You can get some competitive quotes from licensed conveyancers by following the link below…
Should I use the Conveyancer recommended by my Estate Agents?
If you’re dealing with an estate agent, more often than not they will recommend using their own in-house or local conveyancer. While this may seem appealing because of the convenience factor, it’s most often the most expensive option, because estate agents usually put a handsome commission on top, which can easily add a significant amount to your final bill.
For the most competitive and reasonable rates it’s usually always best to find your own conveyancer. But to be sure, compare the cost of your estate agent’s recommended conveyancer with your own independent quotes.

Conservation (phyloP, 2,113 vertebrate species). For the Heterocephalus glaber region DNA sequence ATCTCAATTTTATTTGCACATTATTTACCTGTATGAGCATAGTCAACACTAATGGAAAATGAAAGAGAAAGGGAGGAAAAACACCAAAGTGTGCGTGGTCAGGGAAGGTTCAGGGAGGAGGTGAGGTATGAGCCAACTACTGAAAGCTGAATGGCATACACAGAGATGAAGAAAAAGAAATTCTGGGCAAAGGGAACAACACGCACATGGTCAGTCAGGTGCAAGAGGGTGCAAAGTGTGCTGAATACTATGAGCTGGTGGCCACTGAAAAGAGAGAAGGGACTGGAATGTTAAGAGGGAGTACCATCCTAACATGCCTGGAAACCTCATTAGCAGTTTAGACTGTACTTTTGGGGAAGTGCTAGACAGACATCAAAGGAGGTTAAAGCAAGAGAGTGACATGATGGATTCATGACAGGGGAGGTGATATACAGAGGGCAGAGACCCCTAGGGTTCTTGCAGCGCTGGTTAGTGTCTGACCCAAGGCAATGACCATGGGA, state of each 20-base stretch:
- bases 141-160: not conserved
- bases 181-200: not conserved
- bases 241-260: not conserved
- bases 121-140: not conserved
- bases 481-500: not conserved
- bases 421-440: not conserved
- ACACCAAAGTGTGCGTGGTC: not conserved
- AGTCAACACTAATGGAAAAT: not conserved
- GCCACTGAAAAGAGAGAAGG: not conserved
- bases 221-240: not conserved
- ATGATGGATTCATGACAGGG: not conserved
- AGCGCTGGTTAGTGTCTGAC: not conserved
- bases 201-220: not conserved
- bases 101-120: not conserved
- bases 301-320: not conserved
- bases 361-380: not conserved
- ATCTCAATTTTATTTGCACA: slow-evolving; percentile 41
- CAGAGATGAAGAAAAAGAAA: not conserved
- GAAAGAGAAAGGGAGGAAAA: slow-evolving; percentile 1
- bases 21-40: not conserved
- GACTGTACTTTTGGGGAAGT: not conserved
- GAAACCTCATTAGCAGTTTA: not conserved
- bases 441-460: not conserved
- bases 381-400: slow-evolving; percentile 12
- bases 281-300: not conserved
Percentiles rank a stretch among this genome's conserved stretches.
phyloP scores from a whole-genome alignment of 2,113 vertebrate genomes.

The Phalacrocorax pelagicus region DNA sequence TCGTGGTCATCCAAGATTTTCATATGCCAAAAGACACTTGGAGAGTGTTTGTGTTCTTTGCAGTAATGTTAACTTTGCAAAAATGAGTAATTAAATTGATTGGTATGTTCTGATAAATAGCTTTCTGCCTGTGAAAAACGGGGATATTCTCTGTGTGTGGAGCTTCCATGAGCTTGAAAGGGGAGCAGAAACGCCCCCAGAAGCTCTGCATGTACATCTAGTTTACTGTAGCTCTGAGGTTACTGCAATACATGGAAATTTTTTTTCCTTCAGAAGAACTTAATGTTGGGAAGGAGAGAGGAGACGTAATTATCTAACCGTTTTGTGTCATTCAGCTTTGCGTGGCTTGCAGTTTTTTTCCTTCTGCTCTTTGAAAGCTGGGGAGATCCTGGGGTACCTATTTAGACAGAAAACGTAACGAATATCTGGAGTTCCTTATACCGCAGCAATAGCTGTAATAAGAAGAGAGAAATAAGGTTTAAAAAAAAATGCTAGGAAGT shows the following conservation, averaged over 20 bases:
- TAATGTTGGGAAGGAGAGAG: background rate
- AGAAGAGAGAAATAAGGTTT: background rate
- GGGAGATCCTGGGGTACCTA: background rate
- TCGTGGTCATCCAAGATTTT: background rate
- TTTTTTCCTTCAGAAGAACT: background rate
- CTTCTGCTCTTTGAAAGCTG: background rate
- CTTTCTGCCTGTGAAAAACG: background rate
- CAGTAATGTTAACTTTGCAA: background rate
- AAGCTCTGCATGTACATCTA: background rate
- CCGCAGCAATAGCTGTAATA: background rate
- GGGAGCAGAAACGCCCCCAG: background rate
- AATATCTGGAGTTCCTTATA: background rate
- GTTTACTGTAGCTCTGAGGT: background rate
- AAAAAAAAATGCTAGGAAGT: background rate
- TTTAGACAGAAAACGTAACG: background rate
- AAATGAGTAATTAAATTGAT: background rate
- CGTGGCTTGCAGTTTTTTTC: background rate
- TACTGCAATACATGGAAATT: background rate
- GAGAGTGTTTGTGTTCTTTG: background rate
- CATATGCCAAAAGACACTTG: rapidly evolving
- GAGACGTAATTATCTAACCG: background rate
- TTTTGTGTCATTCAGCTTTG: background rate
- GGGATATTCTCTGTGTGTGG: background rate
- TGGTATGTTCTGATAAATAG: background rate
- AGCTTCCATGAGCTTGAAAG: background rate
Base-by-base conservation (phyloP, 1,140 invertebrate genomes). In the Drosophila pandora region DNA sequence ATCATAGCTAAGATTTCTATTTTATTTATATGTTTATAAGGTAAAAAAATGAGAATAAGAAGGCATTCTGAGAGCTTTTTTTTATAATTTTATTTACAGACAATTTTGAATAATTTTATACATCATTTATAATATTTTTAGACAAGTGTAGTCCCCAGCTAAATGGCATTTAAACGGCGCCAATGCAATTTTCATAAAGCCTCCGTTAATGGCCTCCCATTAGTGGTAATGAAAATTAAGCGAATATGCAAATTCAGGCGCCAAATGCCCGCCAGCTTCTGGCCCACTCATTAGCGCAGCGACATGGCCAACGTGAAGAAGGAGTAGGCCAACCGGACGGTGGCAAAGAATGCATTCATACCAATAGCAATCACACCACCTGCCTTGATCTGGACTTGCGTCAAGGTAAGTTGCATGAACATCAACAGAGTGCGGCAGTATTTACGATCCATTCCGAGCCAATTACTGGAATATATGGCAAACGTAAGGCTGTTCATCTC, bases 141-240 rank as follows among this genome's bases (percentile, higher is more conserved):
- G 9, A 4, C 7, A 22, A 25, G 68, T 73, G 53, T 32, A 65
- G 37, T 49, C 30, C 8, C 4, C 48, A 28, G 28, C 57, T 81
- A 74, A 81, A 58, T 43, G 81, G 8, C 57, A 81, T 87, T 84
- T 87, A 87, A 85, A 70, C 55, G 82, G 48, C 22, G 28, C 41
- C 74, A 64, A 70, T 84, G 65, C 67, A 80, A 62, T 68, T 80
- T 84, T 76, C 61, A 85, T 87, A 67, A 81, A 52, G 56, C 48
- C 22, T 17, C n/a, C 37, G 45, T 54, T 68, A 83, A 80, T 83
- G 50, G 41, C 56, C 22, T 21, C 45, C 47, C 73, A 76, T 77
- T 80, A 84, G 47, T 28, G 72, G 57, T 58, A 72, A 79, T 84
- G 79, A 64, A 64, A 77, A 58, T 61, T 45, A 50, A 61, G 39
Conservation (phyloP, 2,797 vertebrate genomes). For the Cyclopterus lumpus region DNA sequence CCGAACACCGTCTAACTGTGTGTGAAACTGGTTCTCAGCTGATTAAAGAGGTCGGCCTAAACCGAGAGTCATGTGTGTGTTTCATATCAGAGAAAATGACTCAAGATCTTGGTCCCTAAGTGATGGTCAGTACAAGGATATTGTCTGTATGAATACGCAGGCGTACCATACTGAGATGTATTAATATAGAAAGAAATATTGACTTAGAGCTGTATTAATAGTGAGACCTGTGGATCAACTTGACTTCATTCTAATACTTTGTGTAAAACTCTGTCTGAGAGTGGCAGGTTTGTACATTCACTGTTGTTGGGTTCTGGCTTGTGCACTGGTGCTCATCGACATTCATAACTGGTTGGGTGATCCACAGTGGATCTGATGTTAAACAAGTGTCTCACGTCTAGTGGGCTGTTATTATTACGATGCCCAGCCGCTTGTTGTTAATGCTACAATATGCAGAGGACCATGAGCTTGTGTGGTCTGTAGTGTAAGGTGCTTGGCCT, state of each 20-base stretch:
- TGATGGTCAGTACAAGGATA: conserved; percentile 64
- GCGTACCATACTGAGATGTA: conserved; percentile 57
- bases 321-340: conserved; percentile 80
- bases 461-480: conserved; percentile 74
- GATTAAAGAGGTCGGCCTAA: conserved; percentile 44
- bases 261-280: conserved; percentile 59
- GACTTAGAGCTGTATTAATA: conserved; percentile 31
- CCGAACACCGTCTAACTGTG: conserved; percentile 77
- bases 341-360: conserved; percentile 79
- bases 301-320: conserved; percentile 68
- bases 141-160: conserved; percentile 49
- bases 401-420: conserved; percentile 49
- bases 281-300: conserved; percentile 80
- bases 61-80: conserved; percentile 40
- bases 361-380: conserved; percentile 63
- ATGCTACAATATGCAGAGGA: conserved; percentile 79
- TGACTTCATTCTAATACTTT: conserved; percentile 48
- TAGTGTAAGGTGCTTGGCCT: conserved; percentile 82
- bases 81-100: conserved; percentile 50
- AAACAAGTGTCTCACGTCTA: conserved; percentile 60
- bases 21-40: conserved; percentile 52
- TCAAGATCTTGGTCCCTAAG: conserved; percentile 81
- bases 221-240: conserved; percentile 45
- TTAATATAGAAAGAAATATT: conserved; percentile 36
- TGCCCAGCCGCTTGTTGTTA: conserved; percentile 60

Tips on choosing a good Conveyancer / Solicitor
It is commonly said that buying and selling property is one of the most stressful times in a person’s life. One reliable way to ease the pain is by making the right choice when it comes to selecting a conveyancer.
From personal experience, I can tell you that conveyancers, whether they be a licensed conveyancer or a qualified solicitor, drastically vary in quality, so it’s crucial to to do your due diligence when choosing one. A bad conveyancer has the potential to slow down a transaction to the point of collapse!
It’s important to get a FULL quote before agreeing or signing up for any service. For the best deal shop around and get multiple quotes from different conveyancers.
Your quote should be itemised so you know exactly what you are paying for- make sure they are ALL required, and not just thrown onto the pile so your solicitor makes a little extra cash at your naive expense.
Use a ‘fixed fee’ service
I would recommend using a firm that offers a ‘fixed fee’, so you’re not hit with any escalating costs. Avoid solicitors/conveyancers who charge an hourly rate.
“No completion, no fee”
Always go with a company that offers a “no completion, no fee” insurance policy
‘High street’ Vs ‘Volume’ Conveyancing Solicitors